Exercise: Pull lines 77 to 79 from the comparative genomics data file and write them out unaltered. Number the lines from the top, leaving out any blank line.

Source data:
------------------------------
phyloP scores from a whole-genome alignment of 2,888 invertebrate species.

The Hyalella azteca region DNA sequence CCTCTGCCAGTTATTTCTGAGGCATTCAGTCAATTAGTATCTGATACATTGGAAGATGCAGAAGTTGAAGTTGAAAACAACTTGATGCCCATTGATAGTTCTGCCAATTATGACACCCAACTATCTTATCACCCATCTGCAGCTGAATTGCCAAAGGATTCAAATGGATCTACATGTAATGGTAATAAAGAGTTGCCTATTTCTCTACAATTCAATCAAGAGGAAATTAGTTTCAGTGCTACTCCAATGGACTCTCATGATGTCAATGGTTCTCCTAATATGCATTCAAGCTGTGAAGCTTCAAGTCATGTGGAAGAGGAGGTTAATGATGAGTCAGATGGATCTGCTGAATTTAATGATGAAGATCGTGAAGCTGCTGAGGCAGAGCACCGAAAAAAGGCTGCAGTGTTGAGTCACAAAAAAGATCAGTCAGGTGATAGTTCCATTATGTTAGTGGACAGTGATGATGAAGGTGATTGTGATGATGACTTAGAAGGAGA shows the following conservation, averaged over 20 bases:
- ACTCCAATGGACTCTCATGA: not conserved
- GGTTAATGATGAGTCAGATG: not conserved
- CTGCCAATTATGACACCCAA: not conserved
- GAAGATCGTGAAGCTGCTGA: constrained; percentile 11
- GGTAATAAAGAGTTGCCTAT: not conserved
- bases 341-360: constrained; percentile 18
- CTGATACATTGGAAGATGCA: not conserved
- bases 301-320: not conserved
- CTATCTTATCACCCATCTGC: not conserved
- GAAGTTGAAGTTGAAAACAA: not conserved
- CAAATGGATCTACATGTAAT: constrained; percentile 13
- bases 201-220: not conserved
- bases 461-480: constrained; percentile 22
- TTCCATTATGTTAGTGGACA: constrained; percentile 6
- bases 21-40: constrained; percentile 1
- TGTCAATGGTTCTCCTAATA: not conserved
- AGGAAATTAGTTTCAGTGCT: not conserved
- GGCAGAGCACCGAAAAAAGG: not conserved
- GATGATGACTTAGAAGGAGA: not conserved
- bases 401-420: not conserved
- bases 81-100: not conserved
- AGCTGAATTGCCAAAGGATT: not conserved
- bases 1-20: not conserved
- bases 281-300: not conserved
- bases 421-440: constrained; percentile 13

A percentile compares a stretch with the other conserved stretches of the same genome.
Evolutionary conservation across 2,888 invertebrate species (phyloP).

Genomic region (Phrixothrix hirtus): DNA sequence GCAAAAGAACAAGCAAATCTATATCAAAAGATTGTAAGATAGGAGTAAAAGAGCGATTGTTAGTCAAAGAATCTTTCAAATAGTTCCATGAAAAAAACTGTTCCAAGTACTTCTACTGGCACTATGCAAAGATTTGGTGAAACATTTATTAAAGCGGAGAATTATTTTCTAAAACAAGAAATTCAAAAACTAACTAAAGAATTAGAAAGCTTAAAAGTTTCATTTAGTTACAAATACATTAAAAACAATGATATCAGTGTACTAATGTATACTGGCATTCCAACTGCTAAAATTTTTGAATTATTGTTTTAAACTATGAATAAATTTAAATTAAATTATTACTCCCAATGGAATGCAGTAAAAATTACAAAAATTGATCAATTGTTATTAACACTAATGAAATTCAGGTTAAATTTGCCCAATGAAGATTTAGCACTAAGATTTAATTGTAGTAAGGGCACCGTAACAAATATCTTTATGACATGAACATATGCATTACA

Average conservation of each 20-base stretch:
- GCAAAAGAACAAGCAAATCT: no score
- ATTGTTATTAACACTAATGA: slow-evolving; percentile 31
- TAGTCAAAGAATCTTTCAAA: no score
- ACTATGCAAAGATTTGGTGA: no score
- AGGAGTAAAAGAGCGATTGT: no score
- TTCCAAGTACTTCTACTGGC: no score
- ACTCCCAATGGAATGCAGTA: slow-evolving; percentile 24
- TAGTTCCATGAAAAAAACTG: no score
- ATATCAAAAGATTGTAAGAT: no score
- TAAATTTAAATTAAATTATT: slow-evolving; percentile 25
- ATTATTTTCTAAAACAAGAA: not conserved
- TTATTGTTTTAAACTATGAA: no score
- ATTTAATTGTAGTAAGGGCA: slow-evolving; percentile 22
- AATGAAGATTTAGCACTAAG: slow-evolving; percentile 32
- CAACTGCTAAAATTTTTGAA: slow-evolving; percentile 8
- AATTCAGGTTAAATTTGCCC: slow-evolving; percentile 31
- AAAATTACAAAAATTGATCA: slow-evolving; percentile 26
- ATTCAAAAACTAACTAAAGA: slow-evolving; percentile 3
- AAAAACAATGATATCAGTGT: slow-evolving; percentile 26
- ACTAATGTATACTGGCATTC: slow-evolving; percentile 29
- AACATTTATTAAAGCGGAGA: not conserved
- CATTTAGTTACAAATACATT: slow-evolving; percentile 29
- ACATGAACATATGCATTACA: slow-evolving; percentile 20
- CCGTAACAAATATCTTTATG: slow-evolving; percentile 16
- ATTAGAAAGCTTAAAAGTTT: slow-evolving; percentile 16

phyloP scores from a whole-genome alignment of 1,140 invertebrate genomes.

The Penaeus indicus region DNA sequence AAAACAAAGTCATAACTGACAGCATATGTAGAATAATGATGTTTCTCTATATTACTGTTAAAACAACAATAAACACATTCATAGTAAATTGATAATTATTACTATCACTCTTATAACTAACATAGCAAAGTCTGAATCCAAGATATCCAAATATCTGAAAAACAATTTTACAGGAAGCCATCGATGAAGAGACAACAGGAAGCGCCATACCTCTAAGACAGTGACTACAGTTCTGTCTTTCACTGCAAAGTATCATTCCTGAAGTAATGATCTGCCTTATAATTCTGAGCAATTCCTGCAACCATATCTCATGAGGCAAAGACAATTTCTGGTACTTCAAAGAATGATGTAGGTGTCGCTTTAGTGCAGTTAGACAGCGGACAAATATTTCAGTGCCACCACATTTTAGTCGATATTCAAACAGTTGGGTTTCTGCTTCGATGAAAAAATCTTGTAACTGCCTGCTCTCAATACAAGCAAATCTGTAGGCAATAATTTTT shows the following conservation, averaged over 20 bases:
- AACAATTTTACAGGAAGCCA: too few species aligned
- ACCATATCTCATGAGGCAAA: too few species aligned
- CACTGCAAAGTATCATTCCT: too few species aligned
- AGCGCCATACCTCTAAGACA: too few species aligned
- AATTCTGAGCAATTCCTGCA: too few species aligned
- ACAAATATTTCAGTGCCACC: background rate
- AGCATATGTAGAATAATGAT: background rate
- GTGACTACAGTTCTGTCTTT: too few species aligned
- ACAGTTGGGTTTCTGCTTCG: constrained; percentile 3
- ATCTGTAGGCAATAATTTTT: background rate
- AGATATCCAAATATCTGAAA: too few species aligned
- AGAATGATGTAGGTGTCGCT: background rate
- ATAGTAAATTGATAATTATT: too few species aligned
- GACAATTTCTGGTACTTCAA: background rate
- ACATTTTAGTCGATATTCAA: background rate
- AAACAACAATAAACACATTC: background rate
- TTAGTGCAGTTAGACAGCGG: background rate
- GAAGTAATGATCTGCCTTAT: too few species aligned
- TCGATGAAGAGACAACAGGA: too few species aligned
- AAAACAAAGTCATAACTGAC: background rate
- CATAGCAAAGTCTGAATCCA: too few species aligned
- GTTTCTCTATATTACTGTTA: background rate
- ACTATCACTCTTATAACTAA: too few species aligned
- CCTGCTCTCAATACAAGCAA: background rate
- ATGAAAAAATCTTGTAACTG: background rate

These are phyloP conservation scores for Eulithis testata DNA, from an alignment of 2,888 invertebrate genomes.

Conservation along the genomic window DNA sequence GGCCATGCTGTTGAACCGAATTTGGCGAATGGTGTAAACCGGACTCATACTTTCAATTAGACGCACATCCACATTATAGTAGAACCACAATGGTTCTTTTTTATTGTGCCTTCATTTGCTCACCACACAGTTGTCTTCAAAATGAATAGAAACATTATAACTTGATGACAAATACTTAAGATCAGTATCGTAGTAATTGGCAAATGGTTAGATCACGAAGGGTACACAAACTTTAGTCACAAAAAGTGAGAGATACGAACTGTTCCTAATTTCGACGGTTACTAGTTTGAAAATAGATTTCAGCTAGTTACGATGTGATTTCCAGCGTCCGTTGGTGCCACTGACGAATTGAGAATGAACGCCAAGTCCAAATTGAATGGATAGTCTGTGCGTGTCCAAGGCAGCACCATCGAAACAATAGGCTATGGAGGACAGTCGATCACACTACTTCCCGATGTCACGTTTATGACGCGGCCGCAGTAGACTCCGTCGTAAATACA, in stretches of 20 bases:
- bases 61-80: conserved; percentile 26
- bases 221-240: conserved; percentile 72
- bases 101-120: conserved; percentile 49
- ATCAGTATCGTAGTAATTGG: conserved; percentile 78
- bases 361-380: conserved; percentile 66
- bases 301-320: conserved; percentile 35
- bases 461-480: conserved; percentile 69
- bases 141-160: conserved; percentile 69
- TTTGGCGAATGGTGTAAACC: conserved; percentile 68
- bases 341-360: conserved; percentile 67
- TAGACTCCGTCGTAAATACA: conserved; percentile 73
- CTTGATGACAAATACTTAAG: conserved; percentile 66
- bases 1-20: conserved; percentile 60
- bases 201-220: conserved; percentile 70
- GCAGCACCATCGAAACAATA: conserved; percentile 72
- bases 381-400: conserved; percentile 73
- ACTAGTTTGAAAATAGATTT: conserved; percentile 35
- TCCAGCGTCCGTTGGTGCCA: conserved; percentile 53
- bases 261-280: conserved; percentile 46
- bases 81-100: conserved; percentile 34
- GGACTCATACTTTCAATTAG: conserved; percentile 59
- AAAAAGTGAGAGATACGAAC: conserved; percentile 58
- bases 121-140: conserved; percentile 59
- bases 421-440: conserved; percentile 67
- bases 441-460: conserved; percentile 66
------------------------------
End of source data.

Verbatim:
- TCGATGAAGAGACAACAGGA: too few species aligned
- AAAACAAAGTCATAACTGAC: background rate
- CATAGCAAAGTCTGAATCCA: too few species aligned